Q - Where do I start to automate?
Problems with environments, monolithic systems, “patch over patch and patch again” developments, departmental silos, etc. Our interlocutors have to live with so many bugs that they end up showing the same allergic reaction when they are told about automatic tests (Another bug more!). Hence his disorientation on where to start.
R/ To orient yourself in this jungle, we recommend starting by identifying test tasks that are boring, repetitive and without much apparent value, but that could be decisive at very specific moments or that always generate fault conditions in your current systems. It's just a small first step, but it relieves the stinging.
Then it is time to enter more elaborate nuances, such as frequency of change or criticalities from the business. Our focus is usually to ensure that there is no backlash on the product, that is, automate functional regression tests.
Q - What do you need to be able to automate?
A defensive question motivated by day-to-day pressure, related to concern about the adoption curve and the lack of expectation of tangible results. In these scenarios, the pilot or proof of concept proves almost miraculous.
Be careful, we don't do miracles. If the current manual tests are not minimally documented, we will not be able to automate anything in the restricted framework of a pilot. Again, our experience is that a customer who does not document their testing is often a flat Earther: "consistently testing software is overrated."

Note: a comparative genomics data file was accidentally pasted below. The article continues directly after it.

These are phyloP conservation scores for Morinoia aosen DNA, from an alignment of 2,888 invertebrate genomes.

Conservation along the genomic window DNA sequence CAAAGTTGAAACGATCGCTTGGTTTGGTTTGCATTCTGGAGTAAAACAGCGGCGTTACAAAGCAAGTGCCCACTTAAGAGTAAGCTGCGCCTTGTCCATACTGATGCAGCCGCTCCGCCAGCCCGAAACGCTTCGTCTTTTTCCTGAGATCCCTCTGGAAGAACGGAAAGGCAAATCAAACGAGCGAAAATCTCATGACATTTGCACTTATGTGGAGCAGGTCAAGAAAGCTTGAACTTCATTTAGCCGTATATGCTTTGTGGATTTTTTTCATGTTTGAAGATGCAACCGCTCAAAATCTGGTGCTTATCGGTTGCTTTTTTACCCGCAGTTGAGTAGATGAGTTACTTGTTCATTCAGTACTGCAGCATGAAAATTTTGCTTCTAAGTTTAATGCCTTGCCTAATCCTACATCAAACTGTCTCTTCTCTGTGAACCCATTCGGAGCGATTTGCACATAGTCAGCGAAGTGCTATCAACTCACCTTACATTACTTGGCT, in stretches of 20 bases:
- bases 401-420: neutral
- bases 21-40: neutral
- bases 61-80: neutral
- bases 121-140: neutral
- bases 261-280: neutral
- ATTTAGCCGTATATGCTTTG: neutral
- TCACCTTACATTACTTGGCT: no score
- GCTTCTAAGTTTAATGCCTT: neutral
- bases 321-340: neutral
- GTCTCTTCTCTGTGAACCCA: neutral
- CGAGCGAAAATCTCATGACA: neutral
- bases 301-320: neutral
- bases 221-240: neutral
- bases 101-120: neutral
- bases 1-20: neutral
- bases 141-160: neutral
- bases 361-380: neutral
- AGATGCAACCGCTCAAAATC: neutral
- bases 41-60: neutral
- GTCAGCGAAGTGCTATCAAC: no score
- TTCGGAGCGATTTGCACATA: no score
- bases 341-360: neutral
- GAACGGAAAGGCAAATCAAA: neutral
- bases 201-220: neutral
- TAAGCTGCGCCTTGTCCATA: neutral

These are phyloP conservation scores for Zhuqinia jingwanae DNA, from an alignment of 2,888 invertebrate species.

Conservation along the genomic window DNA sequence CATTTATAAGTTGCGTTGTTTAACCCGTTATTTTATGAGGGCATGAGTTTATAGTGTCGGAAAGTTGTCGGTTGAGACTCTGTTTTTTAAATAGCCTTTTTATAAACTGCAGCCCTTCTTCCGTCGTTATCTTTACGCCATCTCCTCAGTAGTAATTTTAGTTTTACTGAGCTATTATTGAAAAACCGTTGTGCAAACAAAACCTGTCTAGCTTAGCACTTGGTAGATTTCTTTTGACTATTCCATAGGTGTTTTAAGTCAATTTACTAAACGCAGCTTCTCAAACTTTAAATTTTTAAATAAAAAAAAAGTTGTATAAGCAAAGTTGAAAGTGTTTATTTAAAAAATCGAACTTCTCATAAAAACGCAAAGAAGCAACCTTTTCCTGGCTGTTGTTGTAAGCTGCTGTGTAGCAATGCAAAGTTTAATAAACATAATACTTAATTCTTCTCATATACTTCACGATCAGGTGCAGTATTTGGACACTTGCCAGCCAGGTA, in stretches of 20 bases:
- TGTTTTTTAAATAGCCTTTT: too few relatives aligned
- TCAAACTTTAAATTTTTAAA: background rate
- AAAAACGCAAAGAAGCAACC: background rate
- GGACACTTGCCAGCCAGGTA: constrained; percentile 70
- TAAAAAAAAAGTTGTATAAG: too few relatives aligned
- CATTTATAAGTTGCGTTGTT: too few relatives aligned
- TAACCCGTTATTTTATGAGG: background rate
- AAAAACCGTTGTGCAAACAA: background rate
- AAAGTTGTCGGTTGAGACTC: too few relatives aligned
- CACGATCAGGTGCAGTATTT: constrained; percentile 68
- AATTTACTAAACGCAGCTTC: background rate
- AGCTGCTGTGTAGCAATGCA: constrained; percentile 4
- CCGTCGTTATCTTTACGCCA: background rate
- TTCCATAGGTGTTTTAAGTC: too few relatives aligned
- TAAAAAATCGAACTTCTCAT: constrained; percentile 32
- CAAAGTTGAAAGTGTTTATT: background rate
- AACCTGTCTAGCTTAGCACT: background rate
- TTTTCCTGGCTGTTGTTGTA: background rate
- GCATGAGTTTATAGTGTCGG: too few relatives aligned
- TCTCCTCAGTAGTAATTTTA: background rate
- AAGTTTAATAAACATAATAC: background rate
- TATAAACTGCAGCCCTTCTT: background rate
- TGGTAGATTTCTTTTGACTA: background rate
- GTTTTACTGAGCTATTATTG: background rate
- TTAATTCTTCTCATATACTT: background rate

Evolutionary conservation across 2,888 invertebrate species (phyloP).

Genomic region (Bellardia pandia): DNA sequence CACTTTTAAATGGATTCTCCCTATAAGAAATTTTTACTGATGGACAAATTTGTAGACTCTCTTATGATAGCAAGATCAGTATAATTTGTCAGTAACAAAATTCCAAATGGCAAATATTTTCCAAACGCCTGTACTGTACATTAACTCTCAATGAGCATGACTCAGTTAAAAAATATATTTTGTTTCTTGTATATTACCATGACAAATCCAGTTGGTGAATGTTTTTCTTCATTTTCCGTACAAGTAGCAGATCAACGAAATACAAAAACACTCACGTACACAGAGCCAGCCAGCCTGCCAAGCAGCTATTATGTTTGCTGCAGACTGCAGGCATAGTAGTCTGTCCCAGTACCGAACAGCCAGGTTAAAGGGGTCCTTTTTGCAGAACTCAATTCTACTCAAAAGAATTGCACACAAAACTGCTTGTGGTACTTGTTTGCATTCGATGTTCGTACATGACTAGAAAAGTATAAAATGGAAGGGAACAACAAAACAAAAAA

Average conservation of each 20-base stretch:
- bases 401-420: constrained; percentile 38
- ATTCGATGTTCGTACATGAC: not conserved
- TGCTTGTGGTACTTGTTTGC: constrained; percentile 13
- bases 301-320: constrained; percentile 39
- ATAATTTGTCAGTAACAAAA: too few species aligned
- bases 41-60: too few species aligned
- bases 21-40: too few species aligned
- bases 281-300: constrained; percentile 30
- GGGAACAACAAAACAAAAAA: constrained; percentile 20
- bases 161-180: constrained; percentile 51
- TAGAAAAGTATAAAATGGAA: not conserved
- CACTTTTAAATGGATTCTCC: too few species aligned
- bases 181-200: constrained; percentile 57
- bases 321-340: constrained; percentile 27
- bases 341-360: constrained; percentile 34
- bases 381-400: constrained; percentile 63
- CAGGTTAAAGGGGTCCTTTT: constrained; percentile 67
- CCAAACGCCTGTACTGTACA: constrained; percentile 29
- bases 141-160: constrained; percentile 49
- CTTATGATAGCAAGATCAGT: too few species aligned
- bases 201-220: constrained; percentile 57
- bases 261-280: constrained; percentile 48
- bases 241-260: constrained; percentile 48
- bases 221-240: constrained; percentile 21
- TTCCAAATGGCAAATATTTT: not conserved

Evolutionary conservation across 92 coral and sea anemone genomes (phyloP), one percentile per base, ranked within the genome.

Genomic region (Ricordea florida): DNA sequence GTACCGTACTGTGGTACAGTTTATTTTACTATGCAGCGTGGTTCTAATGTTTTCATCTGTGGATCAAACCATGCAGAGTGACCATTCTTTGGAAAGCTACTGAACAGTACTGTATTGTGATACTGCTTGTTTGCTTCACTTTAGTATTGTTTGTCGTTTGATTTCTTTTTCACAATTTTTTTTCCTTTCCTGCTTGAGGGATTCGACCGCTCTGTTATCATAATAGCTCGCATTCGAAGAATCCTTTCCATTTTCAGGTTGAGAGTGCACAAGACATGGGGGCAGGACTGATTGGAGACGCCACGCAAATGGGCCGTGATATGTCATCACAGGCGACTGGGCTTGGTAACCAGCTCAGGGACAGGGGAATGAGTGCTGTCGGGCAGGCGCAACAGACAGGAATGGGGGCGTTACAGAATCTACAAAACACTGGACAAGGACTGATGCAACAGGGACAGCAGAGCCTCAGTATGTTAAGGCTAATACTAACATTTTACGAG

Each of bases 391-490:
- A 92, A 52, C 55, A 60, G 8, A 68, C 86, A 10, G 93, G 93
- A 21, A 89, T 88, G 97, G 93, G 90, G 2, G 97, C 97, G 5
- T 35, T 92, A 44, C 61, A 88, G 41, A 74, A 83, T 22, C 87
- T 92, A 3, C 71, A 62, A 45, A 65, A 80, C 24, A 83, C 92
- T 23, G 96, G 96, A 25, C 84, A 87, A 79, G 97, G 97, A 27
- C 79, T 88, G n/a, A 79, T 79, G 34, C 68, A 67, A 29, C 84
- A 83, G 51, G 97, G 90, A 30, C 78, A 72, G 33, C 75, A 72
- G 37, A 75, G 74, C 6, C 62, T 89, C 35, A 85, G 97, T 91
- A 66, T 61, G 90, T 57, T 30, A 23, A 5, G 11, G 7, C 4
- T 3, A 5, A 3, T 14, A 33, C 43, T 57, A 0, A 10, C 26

R/ Therefore, our base reference is that a certain documentary level is available for manual tests. Not much, we need a document "of those who normally use" and a minimum attention so that our specialists can build an effective Pilot in less than ten days.
We are human, we have our tricks, such as orienting tests to business flows and leaning on Zahorí as a base solution for functional test automation
, when we are facing cases of web or mobile automation, of course;).
Q - Can you automate any test of any application?
When asked this question, we often feel at a crossroads: either you need to start now or you don't plan to automate anything.
As a first measure we recommend our page dedicated to self-discovery:
R/ The answer is: Yes ... but we want it to be profitable for you.
If you have a web or mobile interface, YES.
In case of wanting to automate tests on host / cobol processes, YES.
For applications with high levels of integration with legacy systems ("legacy"), If possible, but The maintenance of all these automatic tests is usually very complicated, which puts the profitability of this investment at risk.
And here we come. We have shared these doubts with you because we understand that they must be resolved in order to take advantage of the advantages obtained by prioritizing the value delivered as a work culture. With them we sketch our answer to the necessary who, what, where, why and when to incorporate automatic functional testing in your software build cycles.
Have we managed to clear up your main questions about test automation?
No? Join us, we accept the challenge!
Ready for the challenge